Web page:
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Thursday, November 09, 2006

Junia, the apostle: Part 12

Before starting this study I assumed that the statement about Andronicus and Junia was ambiguous. Now I am not too sure. I am inclining toward accepting that it really does mean they were apostles. However, I am surprised that Wallace and Burer do not accept an ambiguous meaning.

This surprises me because they may have put forward this hypothesis without thinking through what is actually found in the Greek scriptures.
    As a working hypothesis, we would suggest the following. Since a noun in the genitive is typically used with comparative adjectives, we might expect
    such with an implied comparison too. Thus, if in Rom. 16:7 Paul meant to say that Andronicus and Junia were outstanding among the apostles, we might have expected him to use the genitive. On the other hand, if an elative force is suggested—i.e., where no comparison is even hinted at—we might expect en + the dative. It should be noted that this is merely a working hypothesis, and one that is falsifiable.
But here is an example of a comparative with en + dative. I had forgotten this one last week.
    ὑμεῖς δὲ οὐχ οὕτως ἀλλ' ὁ μείζων ἐν ὑμῖν γινέσθω ὡς ὁ νεώτερος καὶ ὁ ἡγούμενος ὡς ὁ διακονῶν

    But not so with you. Rather, let the greatest among you become as the youngest, and the leader as one who serves. ESV Luke 22:26
Does this example falsify the hypothesis?

Update: When I first wrote this short post, I did not make it clear that this verse uses the comparative in Greek, rather than the superlative. Here it is literally,
    ὑμεῖς δὲ οὐχ οὕτως ἀλλ' ὁ μείζων ἐν ὑμῖν γινέσθω ὡς ὁ νεώτερος καὶ ὁ ἡγούμενος ὡς ὁ διακονῶν

    With you then not so, but let the greater among you become as the younger, and the one who rules as the one who serves. (my trans.)
So it is quite normal to use a comparative adjective with en + dative, and in that case, term A will be a member of the group in term B. The meaning is inclusive. So Andronicus and Junia would be outstanding among the apostles in the same way, members of the group. That is the intuitive reading.

Can anyone suggest how Wallace and Burer were viewing this matter in an alternative light, in order to come up with their hypothesis.



At Thu Nov 09, 03:26:00 AM, Blogger Peter Kirk said...

Am I right in suggesting, from my rather distant memory of Greek grammar, that ἤ (that is, eta with smooth breathing and acute accent) or the genitive is used, like English "than", to indicate a comparative sense (usually with a comparative form of the adjective, but not always, see Matthew 18:9), but ἐν en is used with the superlative? If so, ἐπίσημοι ἐν τοῖς ἀποστόλοις would not mean "more prominent than other apostles", as it might with the genitive, but perhaps "the most prominent of the apostles". But Wallace and Burer don't seem to recognise the distinction between these two meanings.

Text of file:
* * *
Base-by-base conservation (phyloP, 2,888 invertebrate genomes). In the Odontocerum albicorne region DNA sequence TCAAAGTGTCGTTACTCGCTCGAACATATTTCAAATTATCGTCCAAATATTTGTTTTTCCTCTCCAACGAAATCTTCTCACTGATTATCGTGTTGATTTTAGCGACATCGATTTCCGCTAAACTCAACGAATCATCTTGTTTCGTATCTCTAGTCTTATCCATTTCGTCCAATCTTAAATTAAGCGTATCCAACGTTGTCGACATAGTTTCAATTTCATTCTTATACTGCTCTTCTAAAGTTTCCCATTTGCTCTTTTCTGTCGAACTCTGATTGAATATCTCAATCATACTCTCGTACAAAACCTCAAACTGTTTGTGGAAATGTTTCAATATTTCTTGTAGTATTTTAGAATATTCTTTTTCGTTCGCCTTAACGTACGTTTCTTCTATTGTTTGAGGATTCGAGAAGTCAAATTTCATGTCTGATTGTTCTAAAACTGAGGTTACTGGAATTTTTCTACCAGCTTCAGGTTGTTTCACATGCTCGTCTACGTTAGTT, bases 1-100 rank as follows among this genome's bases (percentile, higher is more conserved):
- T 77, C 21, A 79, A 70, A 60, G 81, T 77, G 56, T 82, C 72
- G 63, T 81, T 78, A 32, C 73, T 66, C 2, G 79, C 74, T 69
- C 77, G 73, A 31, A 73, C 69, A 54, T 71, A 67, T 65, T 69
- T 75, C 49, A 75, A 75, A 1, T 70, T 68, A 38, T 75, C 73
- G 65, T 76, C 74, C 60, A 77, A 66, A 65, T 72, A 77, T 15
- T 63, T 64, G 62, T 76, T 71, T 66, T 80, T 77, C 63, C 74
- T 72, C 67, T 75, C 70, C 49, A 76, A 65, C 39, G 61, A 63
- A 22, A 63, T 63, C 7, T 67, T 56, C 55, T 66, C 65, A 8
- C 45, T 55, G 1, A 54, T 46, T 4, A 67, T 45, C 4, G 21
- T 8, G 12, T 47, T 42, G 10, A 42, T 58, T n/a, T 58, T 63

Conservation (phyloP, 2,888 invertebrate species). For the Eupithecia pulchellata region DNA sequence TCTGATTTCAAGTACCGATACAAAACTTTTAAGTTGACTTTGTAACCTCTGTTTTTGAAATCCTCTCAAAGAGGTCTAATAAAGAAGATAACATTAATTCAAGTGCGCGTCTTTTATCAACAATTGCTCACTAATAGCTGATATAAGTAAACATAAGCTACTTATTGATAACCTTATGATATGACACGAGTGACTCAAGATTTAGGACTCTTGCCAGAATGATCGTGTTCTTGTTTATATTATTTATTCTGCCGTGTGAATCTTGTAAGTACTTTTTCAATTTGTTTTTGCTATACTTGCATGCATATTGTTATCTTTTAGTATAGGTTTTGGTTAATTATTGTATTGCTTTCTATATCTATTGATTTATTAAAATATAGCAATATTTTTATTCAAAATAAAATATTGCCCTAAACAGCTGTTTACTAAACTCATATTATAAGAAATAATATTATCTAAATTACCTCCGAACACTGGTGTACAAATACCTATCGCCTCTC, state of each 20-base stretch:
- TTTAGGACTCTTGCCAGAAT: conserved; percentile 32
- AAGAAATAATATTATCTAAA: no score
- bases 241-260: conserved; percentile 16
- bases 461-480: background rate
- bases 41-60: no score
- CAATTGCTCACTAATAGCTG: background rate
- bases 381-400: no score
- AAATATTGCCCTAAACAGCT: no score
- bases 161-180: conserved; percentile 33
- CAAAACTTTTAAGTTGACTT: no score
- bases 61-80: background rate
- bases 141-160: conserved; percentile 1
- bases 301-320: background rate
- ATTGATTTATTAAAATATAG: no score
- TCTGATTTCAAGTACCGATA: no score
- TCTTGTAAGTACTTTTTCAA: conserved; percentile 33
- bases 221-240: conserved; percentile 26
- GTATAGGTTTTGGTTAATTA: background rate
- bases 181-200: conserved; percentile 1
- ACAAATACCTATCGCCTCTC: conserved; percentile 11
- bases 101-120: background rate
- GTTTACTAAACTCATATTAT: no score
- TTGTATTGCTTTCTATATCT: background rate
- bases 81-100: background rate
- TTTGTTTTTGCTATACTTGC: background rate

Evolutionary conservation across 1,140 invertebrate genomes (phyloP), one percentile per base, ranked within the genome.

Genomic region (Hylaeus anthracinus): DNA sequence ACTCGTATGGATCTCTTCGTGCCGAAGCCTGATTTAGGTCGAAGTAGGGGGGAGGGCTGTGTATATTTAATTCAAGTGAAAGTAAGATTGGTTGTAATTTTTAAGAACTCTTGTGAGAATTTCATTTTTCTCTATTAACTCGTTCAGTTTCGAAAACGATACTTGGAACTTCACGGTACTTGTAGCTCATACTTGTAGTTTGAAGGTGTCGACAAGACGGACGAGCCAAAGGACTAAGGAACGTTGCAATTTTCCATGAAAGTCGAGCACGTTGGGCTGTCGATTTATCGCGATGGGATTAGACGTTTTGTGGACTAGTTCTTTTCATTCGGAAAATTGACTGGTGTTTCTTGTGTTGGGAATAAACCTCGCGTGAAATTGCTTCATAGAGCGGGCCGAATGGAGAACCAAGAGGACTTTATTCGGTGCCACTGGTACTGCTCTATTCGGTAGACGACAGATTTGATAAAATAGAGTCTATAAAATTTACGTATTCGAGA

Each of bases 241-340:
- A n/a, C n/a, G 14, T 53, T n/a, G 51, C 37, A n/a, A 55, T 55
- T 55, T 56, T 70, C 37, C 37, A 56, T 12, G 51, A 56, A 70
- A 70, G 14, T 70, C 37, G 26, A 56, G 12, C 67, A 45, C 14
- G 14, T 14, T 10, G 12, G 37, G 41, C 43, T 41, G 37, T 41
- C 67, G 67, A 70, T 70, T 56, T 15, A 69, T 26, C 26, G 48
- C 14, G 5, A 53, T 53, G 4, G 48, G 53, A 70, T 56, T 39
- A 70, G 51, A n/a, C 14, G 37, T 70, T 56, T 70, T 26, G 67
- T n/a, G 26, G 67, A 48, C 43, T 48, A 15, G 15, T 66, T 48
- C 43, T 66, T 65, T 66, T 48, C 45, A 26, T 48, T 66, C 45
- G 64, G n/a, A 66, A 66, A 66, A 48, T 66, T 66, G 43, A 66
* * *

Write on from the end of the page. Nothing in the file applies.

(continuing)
Some other examples for you of certainly inclusive ἐν in implied comparisons:

Εὐλογημένη σὺ ἐν γυναιξίν (Luke 1:42)
ποία ἐντολὴ μεγάλη ἐν τῷ νόμῳ; (Matthew 22:36)

At Thu Nov 09, 09:32:00 AM, Blogger codepoke said...

I am, admittedly, friendly to your hypothesis, but I have to say that your analysis is compelling. I have always wondered how this verse should be taken, but you really have closed the door on any translation other than, "among."

Thank you.

Now comes the comparison to other scriptures?

At Fri Nov 10, 12:10:00 PM, Blogger Suzanne McCarthy said...

I am not finished yet. There are several more posts to finish with Wallace and Burer's article. I don't want to leave a stone unturned.

Apostles will have to wait.

At Sat Nov 11, 06:06:00 AM, Blogger Peter Kirk said...

Thanks for the update. I think I was taking Luke 22:26, as ESV does, as an example of the comparative used as a superlative. Thus, comparative with genitive or with ἤ (eta with smooth breathing and acute accent) has a comparative and exclusive meaning ("more than"), whereas comparative with ἐν (en) has a superlative and inclusive meaning ("most of"). The meaning in Luke 22:26 is certainly inclusive, but may be comparative, the greater being compared with the lesser, or superlative as KJV, ESV and TNIV take it.

Of course ἐπίσημοι in Romans 16:7 is neither comparative nor superlative, so in the absence of genitive or ἤ there is no reason to understand it as comparative and exclusive. But then I don't think anyone has actually tried to claim a comparative sense, "more notable than the apostles". However, that does seem to be the implicit alternative interpretation which is set up as a "straw man" and then falsified in some of Wallace and Gromit's, sorry ;-), Wallace and Burer's rather confused arguments.

At Sun Nov 12, 06:36:00 AM, Blogger teknomom said...

Lol, you're not the only one who's been thinking "Wallace and Gromit" all this time :-)

And I'm thoroughly enjoying this series. Comps always accuse egals of poor research or trying to re-interpret scriptures, but this clearly shows that it is the comp view which attempts to explain away something.

When the series is done, I'm hoping we can get it all in one document that can be downloaded, or put up where it can be easily linked to. It would be a great time saver when encountering the next ad hominem volley.

Thanks for the series, Suzanne!

At Sun Nov 12, 10:28:00 AM, Blogger Suzanne McCarthy said...

It needs a bit of editing. I am glad you are not bored with all this. Once I got into it, I felt I needed to do a thorough job.


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